Monday, May 17, 2010

The Peculiar Distribution of Last Color Names

Michael H. Brill and Karen E. Linder

This column might seem an excuse for a tangent on mathematics, but be patient---the color-related topic will re-appear…MHB]

Here’s a color-related experiment you can do with the phone book: Record the number of people whose last names are colors. The distribution is far from uniform. The 2010 Residential White Pages for Princeton/Suburban-Trenton NJ shows the following incidence of last names that are color names: Brown (555), White (228), Green (154), Gray (73) [Grey (3)], Black (47), Blue (14). As a check on the geographic specificity of this result, we tried Marquis Who’s Who in the World 2001 and got a similar ranking: Brown (140), White (51), Green (30), Black (25), Gray (23) [Grey (2)], Blue (4). Neither source has any last names Red, Orange, Yellow, Indigo, Violet, We didn’t try any other color names. Why does this regularity exist? Mathematicians have taken such observations as points of departure for century-long theorizing. For example, in 1881, Simon Newcomb [1] noted, “that the ten digits do not occur with equal frequency must be evident to any one making use of logarithmic tables, and noticing how much faster the first pages wear out than the last ones. The first digit is oftener 1 than any other digit, and the frequency diminishes up to 9.” Benford rediscovered the tendency (henceforth called Benford’s law) in 1938. Others [2] have given theoretical explanations, and it is discussed in the context of the mathematics of fractals [3].

The probability of first digit d works out to log10(1 + 1/d), which summed over d gives 1. Proof of plausibility: Require the probability density function of a continuous number to be scale-invariant [constant in log10(x)]; note that implies a/x is the density function in x; note the integral of a/x diverges, so consider first only over one decade, from 10m to 10m+1\, and then realize the numbers don’t change when 1 decade is expanded to n decades. Over one decade of x (10m to 10m+1), the probability density is f(x) = 1/x, and the probability of first digit d is log10(d+1) – log10(d) = log10(1 + 1/d); Finally, realize that, although starting or stopping in the middle of a decade produces an artifact, the artifact gets vanishingly small when the number of decades n gets larger and larger. Another view of this argument and its limitations appears in [4].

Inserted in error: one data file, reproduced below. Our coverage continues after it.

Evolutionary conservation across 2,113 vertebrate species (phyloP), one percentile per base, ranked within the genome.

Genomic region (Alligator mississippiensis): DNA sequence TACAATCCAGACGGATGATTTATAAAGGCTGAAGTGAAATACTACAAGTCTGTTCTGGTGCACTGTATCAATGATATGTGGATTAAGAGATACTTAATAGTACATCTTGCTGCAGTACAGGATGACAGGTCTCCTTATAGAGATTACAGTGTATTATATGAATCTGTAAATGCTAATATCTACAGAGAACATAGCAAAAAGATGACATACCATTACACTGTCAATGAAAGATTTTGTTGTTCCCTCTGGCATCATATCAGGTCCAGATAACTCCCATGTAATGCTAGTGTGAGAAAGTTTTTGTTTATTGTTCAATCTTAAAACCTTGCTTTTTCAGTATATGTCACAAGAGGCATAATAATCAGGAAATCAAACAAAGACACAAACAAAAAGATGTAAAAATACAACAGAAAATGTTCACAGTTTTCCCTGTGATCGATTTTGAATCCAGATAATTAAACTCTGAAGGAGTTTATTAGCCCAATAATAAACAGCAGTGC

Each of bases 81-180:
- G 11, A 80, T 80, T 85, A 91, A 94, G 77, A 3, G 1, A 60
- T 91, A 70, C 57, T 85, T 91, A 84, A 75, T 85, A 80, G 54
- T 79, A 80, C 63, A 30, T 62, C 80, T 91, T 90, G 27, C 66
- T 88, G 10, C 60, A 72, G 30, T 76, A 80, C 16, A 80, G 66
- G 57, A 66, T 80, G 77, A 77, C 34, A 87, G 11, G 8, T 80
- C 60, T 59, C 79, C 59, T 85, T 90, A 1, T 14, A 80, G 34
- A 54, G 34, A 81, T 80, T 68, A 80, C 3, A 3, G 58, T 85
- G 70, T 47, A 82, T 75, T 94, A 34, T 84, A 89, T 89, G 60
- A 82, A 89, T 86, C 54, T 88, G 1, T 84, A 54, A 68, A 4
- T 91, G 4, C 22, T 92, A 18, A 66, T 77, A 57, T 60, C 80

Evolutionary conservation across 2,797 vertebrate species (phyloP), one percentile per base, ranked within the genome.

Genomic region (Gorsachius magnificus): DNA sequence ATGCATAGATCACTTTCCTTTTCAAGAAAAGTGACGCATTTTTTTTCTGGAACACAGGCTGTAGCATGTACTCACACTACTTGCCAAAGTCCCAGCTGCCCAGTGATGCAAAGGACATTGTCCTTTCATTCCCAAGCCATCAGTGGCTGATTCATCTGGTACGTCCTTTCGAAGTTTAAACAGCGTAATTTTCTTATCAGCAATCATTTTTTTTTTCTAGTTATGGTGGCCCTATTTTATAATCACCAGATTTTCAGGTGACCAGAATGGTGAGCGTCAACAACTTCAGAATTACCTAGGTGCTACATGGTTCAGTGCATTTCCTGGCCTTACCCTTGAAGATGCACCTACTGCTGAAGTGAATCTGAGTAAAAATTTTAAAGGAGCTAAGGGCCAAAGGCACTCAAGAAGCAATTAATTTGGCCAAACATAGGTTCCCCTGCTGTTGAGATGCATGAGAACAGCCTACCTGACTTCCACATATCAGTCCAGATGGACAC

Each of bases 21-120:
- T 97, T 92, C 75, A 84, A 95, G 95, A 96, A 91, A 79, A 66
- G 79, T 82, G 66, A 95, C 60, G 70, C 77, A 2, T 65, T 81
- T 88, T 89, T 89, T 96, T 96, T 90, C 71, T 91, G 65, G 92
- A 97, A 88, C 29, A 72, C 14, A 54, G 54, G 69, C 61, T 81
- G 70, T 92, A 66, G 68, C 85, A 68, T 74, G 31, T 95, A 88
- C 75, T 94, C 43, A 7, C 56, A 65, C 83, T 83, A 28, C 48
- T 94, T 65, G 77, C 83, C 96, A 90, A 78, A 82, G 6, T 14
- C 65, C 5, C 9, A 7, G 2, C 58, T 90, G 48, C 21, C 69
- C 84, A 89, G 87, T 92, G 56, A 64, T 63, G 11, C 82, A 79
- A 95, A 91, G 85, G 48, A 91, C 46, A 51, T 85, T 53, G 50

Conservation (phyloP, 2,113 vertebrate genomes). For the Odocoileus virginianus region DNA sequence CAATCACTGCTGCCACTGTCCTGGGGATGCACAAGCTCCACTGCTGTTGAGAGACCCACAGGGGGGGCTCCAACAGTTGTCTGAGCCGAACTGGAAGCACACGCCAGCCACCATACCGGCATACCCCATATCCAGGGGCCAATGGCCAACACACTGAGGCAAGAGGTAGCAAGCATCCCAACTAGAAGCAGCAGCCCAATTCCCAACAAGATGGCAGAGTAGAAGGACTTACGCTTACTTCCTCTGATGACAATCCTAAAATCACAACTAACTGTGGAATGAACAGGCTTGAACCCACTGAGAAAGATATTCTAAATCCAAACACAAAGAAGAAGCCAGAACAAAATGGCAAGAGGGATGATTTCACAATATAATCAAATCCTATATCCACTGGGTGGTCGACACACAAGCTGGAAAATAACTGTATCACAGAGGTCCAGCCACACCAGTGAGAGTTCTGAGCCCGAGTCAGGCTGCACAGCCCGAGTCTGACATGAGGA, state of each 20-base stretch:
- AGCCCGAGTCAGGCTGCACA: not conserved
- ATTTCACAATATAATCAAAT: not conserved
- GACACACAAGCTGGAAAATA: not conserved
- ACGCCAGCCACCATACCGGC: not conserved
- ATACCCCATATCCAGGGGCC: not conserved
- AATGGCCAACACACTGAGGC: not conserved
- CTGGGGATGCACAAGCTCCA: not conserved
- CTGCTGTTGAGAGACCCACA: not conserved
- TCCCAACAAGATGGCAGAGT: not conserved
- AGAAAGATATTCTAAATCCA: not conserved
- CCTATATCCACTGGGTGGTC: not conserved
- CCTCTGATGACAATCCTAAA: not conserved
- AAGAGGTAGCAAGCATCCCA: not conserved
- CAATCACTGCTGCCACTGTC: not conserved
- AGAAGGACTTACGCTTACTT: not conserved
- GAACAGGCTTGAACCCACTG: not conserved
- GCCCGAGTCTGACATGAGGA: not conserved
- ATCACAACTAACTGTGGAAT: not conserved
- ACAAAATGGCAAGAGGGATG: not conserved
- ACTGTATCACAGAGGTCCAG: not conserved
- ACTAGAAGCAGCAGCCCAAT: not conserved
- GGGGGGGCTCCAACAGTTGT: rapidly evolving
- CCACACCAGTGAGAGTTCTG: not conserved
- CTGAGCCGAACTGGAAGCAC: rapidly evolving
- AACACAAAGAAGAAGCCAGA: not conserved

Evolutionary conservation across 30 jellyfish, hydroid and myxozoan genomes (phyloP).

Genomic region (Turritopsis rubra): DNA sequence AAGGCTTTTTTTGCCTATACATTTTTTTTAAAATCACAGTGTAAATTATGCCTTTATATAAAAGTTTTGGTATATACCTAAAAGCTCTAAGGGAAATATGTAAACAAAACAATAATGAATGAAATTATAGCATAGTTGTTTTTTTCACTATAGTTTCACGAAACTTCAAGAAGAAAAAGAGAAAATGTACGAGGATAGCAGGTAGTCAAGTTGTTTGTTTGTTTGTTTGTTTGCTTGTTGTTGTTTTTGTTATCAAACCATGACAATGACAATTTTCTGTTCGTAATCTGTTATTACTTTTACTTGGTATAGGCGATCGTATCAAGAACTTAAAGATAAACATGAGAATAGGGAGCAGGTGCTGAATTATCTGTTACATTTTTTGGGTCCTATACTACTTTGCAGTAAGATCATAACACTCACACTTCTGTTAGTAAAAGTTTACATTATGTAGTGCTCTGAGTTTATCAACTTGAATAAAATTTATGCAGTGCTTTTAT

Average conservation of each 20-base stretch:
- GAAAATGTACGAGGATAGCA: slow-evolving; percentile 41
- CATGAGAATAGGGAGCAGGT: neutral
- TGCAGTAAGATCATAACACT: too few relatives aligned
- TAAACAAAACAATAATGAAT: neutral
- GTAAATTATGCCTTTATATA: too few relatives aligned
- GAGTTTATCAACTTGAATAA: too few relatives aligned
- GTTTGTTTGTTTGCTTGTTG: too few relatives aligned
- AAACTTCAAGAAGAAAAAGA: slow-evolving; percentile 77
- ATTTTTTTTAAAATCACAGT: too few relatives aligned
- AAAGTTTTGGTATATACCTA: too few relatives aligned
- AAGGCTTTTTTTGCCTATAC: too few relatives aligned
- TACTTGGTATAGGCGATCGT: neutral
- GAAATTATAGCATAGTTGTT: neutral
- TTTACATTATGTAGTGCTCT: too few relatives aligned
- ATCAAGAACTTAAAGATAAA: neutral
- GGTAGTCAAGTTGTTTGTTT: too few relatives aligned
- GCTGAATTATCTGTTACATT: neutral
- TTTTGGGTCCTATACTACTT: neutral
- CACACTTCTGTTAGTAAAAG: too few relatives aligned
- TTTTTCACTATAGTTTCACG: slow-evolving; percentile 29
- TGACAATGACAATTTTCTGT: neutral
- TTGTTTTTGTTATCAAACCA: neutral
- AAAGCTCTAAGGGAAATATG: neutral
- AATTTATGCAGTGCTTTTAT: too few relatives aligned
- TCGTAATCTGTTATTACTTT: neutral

You can confirm Newcomb’s observation by an experiment with a phone book: Tally the first digits of street-address numbers, and observe that Newcomb, Raimi, et al. were right. You can stop after one or two pages…

By the way, Benford’s law is not just a curiosity, but is now used in detecting fraudulent random-guess data in income tax returns and other financial reports (, and also [5]).

A related effect is called Zipf’s law ('s_law), which has the same form in a variety of venues: The most frequent word in a natural language occurs about twice as often as the second-most-frequent word, about three times as often as the third-most-frequent word, etc. The same kind of relationship applies to the populations of cities in a country versus their population ranking.

Can such roots be found in the peculiar distribution of last color names? The last-color-name distribution is similar to Zipf’s law, but the decrease is too steep. Have we forgotten some common last-color-names that would fill in the gaps? Perhaps a cross-cultural study (e.g., performed by previous authors of this column) might fill in some of the gaps or give a key insight. We hope any such insights might find happier uses than detecting tax evasion.

1. S. Newcomb, Note on the frequency of use of the different digits in natural numbers, Amer. J. Math., 4, 39-40 (1881).
2. R. A. Raimi, The peculiar distribution of first significant digits, Sci. Amer. 221, 109-120 (December, 1969).
3. B. Mandelbrot, Fractals: Form, Chance, and Dimension, W. H. Freeman, 1977.
5. T. P. Hill. "The First-Digit Phenomenon", American Scientist< 86, p. 358 (July-August 1998).

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